Re: Practical considerations of dealing with two meanings of NULLs
Date: Thu, 09 Aug 2007 11:19:51 -0700
On Aug 8, 3:58 am, "sinister" <sinis..._at_nospam.invalid> wrote:
> One simplistic method of trying to distinguish multiple meanings possibly
> associated with NULL is to associate particular non-NULL meanings with those
> For example, I might want to store both "unknown" and "known, but not yet
> filled in by data entry clerk." I could associate NULL to one and a
> particular non-NULL value to the other, or non-NULL values to both.
> If the data at issue are e.g. strings or something categorical, this is OK.
> (The only problem I can think of is the case where (in the interface---I'm
> using a webserver for that) I give users a selectbox of predetermined
> choices, and there's an associated textbox where they can put in "Other"
> (non-predetermined values)---what's to stop them from overlooking the
> predetermined choice "Unknown" and typing in "don't know" in the textbox?)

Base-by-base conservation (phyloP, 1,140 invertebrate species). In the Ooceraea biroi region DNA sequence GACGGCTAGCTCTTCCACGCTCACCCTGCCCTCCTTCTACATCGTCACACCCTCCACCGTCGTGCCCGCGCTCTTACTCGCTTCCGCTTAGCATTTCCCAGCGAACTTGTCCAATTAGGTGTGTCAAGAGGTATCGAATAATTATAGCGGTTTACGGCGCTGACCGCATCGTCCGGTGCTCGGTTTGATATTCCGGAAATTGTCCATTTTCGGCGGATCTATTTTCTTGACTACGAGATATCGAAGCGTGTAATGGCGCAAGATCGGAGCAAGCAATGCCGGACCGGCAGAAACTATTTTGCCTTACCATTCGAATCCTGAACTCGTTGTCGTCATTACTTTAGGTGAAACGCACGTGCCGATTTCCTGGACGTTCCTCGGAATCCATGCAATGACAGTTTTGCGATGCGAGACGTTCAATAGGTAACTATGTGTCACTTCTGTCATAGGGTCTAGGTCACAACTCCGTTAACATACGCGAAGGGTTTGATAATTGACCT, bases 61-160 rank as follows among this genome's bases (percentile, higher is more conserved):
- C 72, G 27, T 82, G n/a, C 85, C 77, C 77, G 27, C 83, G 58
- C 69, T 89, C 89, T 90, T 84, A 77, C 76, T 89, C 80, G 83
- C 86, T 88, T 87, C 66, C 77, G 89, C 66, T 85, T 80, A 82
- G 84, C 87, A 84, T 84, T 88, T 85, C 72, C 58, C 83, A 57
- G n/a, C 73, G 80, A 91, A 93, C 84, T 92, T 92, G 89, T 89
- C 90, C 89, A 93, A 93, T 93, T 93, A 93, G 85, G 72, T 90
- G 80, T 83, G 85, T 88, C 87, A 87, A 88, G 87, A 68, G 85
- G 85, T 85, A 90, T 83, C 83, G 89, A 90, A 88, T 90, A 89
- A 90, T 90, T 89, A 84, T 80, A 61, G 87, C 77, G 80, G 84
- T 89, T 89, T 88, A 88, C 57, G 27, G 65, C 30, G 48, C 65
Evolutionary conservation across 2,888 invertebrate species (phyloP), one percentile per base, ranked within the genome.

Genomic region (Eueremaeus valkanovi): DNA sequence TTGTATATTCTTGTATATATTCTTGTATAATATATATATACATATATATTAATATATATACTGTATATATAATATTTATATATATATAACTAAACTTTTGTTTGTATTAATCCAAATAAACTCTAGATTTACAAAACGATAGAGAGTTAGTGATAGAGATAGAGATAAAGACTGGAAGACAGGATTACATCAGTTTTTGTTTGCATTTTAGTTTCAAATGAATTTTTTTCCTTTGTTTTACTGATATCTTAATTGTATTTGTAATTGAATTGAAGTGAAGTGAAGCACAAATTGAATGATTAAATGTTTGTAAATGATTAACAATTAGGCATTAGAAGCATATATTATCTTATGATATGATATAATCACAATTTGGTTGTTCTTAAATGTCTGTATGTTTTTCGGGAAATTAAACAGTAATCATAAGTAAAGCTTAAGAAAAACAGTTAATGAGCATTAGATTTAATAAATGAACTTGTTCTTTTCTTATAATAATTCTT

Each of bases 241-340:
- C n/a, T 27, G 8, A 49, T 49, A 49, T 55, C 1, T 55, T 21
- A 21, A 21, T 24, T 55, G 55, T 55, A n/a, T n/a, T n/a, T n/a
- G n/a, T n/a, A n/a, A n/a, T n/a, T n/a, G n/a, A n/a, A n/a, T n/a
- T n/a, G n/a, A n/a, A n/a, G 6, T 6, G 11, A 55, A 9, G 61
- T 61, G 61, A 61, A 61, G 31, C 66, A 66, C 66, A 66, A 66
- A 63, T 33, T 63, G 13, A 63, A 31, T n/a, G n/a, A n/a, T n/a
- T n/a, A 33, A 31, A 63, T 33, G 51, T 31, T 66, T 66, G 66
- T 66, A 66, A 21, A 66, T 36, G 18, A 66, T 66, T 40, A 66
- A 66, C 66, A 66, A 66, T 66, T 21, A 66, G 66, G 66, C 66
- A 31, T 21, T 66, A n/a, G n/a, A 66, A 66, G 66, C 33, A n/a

> But if the data are numerical, it's messy. It's easy if the data are known
> to be nonnegative, because then one can reserve particular nonnegative
> values for this (e.g. "-1 means not filled in by user," "-2 means known").
> But this method just seems ugly and kludgey to me.
> Is there any clean method of dealing with this?
If there are meaningful states associated with a non-value for some field, a clean solution is to have another field to store the meaningful state. For example if the numeric field was Date_Of_Birth, and a possible state (besides having a value) is "user did not specify". This doesn't scale very well as you could end up with an extra field shadowing every optional field. What you really want is a new domain for your field, one that includes all possible dates of the scalar domain (e.g. dates in my example) and that also includes your extra states. The relational model technically allows for this via user-defined domains; the only requirement is that some sort of ordering be implemented so that standard comparison operators work for your new type. Because that's a bit heavyweight, and because existing SQL databases don't support domains (user-defined or otherwise) very well, few practitioners bother to do this if the underlying scalar domain has "available space" to jam in their extra semantics. Thus, in a quantity field, if negative values are not part of the theoretical domain for the value, they would be used just as you've described, in effect getting a user-defined domain in a butt-ugly but workable manner. Received on Thu Aug 09 2007 - 20:19:51 CEST